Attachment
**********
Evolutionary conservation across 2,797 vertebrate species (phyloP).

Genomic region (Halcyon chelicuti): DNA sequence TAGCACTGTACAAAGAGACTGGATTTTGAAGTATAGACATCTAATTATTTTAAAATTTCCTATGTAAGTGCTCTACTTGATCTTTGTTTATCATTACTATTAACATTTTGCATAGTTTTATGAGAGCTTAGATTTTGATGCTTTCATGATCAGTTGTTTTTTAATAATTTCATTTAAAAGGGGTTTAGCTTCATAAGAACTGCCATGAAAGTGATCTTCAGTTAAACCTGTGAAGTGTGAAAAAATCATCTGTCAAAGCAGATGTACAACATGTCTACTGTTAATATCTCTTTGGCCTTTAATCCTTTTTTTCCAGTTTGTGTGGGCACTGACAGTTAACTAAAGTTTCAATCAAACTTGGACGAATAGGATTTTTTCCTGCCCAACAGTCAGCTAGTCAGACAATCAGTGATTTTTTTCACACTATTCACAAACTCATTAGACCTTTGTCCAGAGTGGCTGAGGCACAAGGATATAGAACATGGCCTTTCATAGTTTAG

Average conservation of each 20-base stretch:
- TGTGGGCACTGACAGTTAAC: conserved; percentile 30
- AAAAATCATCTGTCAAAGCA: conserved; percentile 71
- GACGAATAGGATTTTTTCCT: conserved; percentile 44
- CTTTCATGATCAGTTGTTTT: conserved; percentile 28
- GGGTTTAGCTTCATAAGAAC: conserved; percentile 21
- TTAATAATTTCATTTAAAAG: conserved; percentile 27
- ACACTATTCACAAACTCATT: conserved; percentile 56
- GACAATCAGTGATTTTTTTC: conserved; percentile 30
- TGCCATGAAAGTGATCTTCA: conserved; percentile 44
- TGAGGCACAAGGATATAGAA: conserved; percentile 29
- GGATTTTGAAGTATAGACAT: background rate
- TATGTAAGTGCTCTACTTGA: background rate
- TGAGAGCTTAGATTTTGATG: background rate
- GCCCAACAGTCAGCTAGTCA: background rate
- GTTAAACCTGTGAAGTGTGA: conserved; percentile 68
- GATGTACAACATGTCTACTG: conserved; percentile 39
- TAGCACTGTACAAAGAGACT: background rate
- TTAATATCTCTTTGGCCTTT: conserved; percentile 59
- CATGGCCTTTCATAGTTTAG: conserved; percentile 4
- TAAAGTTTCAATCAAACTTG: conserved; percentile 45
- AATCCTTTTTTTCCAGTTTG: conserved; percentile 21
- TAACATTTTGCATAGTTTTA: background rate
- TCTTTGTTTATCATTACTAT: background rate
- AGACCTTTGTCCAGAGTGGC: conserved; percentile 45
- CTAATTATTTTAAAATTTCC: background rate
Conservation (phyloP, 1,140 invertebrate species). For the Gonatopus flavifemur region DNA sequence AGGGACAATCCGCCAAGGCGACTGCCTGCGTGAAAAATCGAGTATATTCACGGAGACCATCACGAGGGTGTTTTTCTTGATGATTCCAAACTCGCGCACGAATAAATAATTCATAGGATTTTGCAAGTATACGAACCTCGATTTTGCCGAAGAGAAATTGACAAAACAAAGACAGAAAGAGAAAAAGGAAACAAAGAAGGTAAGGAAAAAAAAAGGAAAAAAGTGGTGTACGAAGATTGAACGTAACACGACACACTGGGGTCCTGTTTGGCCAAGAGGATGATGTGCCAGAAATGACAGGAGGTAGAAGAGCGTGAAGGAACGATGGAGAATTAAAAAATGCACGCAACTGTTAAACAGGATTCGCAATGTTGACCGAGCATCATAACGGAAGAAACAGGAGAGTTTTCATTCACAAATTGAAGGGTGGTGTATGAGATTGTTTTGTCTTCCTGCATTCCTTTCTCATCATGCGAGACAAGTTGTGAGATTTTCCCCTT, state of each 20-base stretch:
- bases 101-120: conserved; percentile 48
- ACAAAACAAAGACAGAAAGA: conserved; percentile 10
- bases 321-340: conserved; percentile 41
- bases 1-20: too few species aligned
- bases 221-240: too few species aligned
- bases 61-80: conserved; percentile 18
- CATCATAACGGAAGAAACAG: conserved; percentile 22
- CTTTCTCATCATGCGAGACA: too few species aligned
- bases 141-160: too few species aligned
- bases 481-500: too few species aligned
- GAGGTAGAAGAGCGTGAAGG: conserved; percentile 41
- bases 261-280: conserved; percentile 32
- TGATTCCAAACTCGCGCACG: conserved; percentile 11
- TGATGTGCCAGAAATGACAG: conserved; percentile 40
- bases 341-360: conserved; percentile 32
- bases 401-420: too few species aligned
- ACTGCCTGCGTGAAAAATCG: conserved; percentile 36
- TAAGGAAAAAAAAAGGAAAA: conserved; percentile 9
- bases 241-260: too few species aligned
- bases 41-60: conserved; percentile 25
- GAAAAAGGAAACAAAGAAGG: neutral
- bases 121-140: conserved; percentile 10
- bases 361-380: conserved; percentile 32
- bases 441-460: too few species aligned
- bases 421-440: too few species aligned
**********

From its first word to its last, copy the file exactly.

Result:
Evolutionary conservation across 2,797 vertebrate species (phyloP).

Genomic region (Halcyon chelicuti): DNA sequence TAGCACTGTACAAAGAGACTGGATTTTGAAGTATAGACATCTAATTATTTTAAAATTTCCTATGTAAGTGCTCTACTTGATCTTTGTTTATCATTACTATTAACATTTTGCATAGTTTTATGAGAGCTTAGATTTTGATGCTTTCATGATCAGTTGTTTTTTAATAATTTCATTTAAAAGGGGTTTAGCTTCATAAGAACTGCCATGAAAGTGATCTTCAGTTAAACCTGTGAAGTGTGAAAAAATCATCTGTCAAAGCAGATGTACAACATGTCTACTGTTAATATCTCTTTGGCCTTTAATCCTTTTTTTCCAGTTTGTGTGGGCACTGACAGTTAACTAAAGTTTCAATCAAACTTGGACGAATAGGATTTTTTCCTGCCCAACAGTCAGCTAGTCAGACAATCAGTGATTTTTTTCACACTATTCACAAACTCATTAGACCTTTGTCCAGAGTGGCTGAGGCACAAGGATATAGAACATGGCCTTTCATAGTTTAG

Average conservation of each 20-base stretch:
- TGTGGGCACTGACAGTTAAC: conserved; percentile 30
- AAAAATCATCTGTCAAAGCA: conserved; percentile 71
- GACGAATAGGATTTTTTCCT: conserved; percentile 44
- CTTTCATGATCAGTTGTTTT: conserved; percentile 28
- GGGTTTAGCTTCATAAGAAC: conserved; percentile 21
- TTAATAATTTCATTTAAAAG: conserved; percentile 27
- ACACTATTCACAAACTCATT: conserved; percentile 56
- GACAATCAGTGATTTTTTTC: conserved; percentile 30
- TGCCATGAAAGTGATCTTCA: conserved; percentile 44
- TGAGGCACAAGGATATAGAA: conserved; percentile 29
- GGATTTTGAAGTATAGACAT: background rate
- TATGTAAGTGCTCTACTTGA: background rate
- TGAGAGCTTAGATTTTGATG: background rate
- GCCCAACAGTCAGCTAGTCA: background rate
- GTTAAACCTGTGAAGTGTGA: conserved; percentile 68
- GATGTACAACATGTCTACTG: conserved; percentile 39
- TAGCACTGTACAAAGAGACT: background rate
- TTAATATCTCTTTGGCCTTT: conserved; percentile 59
- CATGGCCTTTCATAGTTTAG: conserved; percentile 4
- TAAAGTTTCAATCAAACTTG: conserved; percentile 45
- AATCCTTTTTTTCCAGTTTG: conserved; percentile 21
- TAACATTTTGCATAGTTTTA: background rate
- TCTTTGTTTATCATTACTAT: background rate
- AGACCTTTGTCCAGAGTGGC: conserved; percentile 45
- CTAATTATTTTAAAATTTCC: background rate
Conservation (phyloP, 1,140 invertebrate species). For the Gonatopus flavifemur region DNA sequence AGGGACAATCCGCCAAGGCGACTGCCTGCGTGAAAAATCGAGTATATTCACGGAGACCATCACGAGGGTGTTTTTCTTGATGATTCCAAACTCGCGCACGAATAAATAATTCATAGGATTTTGCAAGTATACGAACCTCGATTTTGCCGAAGAGAAATTGACAAAACAAAGACAGAAAGAGAAAAAGGAAACAAAGAAGGTAAGGAAAAAAAAAGGAAAAAAGTGGTGTACGAAGATTGAACGTAACACGACACACTGGGGTCCTGTTTGGCCAAGAGGATGATGTGCCAGAAATGACAGGAGGTAGAAGAGCGTGAAGGAACGATGGAGAATTAAAAAATGCACGCAACTGTTAAACAGGATTCGCAATGTTGACCGAGCATCATAACGGAAGAAACAGGAGAGTTTTCATTCACAAATTGAAGGGTGGTGTATGAGATTGTTTTGTCTTCCTGCATTCCTTTCTCATCATGCGAGACAAGTTGTGAGATTTTCCCCTT, state of each 20-base stretch:
- bases 101-120: conserved; percentile 48
- ACAAAACAAAGACAGAAAGA: conserved; percentile 10
- bases 321-340: conserved; percentile 41
- bases 1-20: too few species aligned
- bases 221-240: too few species aligned
- bases 61-80: conserved; percentile 18
- CATCATAACGGAAGAAACAG: conserved; percentile 22
- CTTTCTCATCATGCGAGACA: too few species aligned
- bases 141-160: too few species aligned
- bases 481-500: too few species aligned
- GAGGTAGAAGAGCGTGAAGG: conserved; percentile 41
- bases 261-280: conserved; percentile 32
- TGATTCCAAACTCGCGCACG: conserved; percentile 11
- TGATGTGCCAGAAATGACAG: conserved; percentile 40
- bases 341-360: conserved; percentile 32
- bases 401-420: too few species aligned
- ACTGCCTGCGTGAAAAATCG: conserved; percentile 36
- TAAGGAAAAAAAAAGGAAAA: conserved; percentile 9
- bases 241-260: too few species aligned
- bases 41-60: conserved; percentile 25
- GAAAAAGGAAACAAAGAAGG: neutral
- bases 121-140: conserved; percentile 10
- bases 361-380: conserved; percentile 32
- bases 441-460: too few species aligned
- bases 421-440: too few species aligned